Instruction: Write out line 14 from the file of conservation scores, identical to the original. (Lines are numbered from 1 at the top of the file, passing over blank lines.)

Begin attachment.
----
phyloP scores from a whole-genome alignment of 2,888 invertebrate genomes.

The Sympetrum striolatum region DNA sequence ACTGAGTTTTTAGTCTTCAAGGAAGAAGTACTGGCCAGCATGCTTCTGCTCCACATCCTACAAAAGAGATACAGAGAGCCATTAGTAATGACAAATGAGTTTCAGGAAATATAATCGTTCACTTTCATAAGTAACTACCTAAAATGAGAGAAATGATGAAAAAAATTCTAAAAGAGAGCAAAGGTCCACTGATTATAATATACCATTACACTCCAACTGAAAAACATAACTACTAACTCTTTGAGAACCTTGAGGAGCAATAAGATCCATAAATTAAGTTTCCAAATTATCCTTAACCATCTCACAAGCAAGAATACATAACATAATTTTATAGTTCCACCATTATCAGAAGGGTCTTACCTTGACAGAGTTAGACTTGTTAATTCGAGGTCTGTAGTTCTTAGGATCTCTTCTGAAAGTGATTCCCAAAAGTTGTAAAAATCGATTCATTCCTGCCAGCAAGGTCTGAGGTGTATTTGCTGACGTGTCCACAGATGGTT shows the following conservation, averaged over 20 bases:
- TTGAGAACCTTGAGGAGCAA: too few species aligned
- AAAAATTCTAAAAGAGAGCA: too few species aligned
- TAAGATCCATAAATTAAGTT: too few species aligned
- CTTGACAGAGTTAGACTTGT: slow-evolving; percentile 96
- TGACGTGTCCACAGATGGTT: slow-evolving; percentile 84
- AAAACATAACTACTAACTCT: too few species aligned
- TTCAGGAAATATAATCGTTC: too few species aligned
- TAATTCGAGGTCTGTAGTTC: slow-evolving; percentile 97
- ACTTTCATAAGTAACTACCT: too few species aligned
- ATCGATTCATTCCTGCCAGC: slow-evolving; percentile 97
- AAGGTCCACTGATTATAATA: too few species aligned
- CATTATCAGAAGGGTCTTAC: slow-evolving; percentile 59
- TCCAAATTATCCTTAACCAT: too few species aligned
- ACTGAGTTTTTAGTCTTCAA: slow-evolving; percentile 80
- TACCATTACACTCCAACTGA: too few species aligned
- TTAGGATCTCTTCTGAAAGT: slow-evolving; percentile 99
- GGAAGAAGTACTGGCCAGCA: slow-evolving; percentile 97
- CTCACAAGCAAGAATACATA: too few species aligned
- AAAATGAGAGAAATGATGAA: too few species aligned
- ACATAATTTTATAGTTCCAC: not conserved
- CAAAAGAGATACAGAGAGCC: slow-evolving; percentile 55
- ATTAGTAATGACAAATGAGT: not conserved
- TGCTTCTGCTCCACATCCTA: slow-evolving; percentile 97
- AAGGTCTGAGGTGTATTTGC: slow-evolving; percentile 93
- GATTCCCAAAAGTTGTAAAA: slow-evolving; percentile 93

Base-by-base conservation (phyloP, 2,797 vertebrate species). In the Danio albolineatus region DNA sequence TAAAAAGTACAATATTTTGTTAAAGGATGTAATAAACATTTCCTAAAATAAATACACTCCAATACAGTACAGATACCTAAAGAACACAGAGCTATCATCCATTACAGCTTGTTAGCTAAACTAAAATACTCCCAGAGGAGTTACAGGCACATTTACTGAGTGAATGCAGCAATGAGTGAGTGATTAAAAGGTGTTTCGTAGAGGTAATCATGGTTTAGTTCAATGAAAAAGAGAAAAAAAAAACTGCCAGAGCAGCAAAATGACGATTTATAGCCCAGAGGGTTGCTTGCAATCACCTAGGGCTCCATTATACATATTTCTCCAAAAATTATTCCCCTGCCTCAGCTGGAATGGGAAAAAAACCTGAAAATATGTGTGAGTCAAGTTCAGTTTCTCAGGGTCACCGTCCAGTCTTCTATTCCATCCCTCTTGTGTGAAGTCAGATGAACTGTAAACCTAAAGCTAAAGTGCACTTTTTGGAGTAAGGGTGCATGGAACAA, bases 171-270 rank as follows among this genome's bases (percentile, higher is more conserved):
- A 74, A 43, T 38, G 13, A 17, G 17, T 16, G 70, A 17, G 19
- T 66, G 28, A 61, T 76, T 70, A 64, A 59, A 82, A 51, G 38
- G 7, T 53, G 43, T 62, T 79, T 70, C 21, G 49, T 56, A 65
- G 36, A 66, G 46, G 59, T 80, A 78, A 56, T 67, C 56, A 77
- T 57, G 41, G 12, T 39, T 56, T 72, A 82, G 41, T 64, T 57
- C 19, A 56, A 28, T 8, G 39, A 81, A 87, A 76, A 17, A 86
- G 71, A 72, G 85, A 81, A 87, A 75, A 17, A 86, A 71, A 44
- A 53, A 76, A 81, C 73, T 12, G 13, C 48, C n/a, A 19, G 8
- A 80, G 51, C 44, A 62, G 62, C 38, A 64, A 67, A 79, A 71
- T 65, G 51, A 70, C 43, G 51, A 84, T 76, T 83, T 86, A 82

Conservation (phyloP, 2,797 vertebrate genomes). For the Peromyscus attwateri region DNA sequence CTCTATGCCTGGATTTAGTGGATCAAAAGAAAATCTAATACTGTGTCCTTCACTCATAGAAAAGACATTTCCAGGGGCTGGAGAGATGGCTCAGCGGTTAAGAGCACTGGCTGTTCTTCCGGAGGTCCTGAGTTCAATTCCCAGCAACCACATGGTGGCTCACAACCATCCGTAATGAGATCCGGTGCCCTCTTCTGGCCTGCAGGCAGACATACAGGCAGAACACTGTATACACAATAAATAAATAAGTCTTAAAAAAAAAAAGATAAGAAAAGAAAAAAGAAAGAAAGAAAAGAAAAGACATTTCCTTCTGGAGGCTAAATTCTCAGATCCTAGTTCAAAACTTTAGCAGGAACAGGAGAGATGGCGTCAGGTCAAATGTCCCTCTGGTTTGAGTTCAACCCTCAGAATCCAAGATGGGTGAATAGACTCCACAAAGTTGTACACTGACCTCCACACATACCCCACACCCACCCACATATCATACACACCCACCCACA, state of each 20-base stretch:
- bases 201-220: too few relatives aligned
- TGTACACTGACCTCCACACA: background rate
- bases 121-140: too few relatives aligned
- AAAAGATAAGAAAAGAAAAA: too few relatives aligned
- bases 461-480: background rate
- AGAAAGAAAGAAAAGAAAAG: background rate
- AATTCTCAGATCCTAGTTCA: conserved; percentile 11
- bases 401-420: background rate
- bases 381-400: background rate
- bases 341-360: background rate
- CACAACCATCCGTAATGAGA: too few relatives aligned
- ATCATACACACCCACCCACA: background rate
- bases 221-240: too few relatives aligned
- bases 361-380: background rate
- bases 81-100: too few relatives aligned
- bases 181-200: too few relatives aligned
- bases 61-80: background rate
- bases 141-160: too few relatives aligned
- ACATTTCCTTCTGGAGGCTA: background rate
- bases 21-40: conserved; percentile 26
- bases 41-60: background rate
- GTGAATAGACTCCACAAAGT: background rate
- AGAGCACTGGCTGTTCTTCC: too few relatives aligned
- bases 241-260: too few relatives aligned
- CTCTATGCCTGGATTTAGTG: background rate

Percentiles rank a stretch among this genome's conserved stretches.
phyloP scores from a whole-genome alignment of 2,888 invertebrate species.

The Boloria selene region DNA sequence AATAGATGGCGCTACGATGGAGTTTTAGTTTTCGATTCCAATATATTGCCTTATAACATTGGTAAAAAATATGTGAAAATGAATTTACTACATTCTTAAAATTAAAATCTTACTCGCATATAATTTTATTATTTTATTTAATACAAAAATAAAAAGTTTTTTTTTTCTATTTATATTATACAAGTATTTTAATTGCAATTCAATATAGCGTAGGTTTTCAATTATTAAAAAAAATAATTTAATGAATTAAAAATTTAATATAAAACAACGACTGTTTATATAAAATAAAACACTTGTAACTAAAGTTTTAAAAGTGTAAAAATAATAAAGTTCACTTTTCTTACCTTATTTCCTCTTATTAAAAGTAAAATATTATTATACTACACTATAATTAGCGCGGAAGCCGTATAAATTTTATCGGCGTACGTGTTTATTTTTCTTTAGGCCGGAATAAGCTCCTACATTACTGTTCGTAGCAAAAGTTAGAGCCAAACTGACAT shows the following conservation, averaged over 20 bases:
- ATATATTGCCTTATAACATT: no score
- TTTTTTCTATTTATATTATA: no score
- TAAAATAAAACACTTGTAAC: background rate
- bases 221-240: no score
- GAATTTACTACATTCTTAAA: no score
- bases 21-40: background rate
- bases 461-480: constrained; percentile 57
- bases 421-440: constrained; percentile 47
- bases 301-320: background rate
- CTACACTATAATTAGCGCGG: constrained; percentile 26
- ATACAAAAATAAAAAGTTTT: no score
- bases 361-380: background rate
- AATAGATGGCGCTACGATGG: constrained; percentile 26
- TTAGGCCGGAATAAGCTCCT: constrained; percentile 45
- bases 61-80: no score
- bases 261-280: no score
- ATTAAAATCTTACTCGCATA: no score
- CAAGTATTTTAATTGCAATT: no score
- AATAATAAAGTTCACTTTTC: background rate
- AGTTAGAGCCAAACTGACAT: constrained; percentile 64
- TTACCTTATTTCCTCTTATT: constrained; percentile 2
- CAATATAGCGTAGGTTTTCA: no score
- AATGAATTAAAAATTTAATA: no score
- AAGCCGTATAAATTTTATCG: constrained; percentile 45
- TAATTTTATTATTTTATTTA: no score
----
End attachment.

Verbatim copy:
- CATTATCAGAAGGGTCTTAC: slow-evolving; percentile 59